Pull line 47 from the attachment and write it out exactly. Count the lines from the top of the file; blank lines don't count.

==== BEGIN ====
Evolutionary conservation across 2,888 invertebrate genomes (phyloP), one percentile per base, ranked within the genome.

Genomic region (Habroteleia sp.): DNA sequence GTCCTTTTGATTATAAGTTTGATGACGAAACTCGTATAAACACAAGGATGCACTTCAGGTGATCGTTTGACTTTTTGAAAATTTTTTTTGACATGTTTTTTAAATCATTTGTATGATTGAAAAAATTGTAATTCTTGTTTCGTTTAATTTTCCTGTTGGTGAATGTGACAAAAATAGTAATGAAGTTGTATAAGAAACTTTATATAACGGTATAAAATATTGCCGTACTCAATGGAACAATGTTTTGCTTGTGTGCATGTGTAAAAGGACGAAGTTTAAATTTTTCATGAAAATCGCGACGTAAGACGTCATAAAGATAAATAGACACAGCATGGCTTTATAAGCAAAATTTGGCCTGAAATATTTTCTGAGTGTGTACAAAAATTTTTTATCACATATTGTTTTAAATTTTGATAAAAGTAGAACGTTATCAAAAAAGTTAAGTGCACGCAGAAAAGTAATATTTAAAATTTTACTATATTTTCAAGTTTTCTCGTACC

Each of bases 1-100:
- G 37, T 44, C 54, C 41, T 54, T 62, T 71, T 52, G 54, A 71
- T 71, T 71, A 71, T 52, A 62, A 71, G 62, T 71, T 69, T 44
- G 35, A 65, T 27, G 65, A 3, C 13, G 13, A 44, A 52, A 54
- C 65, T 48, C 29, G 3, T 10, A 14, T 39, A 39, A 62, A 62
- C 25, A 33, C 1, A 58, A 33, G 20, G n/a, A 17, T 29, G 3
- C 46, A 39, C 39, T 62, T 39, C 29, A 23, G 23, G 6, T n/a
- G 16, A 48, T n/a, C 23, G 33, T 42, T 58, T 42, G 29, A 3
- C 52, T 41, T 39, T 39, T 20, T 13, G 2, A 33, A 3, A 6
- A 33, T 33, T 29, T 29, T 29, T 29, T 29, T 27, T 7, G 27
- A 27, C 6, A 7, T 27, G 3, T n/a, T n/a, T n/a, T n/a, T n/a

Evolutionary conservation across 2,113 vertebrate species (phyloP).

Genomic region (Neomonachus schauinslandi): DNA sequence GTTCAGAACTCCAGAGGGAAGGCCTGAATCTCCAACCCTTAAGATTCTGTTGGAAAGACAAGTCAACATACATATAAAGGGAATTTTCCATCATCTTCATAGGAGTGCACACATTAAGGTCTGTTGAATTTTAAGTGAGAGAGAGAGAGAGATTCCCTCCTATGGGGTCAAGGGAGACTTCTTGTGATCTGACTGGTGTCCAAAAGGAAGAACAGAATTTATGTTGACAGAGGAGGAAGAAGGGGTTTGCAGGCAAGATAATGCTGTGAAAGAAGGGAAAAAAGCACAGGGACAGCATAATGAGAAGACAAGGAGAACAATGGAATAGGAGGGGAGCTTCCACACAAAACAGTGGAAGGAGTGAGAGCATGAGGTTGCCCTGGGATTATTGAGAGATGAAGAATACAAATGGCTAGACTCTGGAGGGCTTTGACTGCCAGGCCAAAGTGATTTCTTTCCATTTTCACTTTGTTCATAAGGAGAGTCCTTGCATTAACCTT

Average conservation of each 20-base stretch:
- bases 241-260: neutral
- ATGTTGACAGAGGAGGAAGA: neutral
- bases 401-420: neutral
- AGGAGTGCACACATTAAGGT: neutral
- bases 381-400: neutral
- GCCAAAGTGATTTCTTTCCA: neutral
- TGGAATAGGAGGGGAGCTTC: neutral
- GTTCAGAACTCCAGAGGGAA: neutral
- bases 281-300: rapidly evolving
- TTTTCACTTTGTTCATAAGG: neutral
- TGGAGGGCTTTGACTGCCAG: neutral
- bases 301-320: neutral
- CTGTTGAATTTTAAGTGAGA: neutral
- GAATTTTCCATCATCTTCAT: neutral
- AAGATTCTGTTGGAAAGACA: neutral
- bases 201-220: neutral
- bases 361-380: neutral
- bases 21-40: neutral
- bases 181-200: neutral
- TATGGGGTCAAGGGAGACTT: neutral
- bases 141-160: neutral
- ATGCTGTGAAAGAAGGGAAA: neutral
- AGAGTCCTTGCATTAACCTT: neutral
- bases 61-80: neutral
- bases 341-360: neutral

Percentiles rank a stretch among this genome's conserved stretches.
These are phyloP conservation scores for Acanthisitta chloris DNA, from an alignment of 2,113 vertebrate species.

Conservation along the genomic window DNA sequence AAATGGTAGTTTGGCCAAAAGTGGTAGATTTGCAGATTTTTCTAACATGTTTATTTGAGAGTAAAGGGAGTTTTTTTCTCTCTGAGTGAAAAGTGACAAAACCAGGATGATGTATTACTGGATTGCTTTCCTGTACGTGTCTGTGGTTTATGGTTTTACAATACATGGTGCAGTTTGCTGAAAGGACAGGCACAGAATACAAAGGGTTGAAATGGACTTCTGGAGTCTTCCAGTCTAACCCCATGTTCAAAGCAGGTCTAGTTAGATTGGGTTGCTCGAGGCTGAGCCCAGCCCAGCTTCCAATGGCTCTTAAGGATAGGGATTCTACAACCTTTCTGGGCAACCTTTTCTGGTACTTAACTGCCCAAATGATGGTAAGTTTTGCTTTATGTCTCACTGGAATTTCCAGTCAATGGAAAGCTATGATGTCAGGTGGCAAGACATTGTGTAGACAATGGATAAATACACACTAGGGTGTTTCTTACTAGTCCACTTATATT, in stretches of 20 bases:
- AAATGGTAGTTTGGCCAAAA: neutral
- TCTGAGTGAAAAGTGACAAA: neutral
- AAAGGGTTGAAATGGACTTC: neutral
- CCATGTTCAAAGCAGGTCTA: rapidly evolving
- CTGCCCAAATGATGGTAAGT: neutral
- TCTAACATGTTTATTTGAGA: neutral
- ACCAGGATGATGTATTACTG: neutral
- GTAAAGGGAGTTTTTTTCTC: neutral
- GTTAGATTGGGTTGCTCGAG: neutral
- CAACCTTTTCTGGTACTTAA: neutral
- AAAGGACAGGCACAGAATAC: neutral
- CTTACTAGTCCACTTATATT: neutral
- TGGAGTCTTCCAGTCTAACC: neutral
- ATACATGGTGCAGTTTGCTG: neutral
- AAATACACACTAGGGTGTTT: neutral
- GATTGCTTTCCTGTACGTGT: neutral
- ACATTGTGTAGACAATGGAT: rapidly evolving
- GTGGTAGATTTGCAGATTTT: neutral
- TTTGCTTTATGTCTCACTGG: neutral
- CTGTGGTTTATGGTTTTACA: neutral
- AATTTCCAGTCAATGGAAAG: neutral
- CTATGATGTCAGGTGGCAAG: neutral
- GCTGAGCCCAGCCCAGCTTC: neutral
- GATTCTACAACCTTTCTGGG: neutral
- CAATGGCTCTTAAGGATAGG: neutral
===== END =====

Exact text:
- AAAGGGTTGAAATGGACTTC: neutral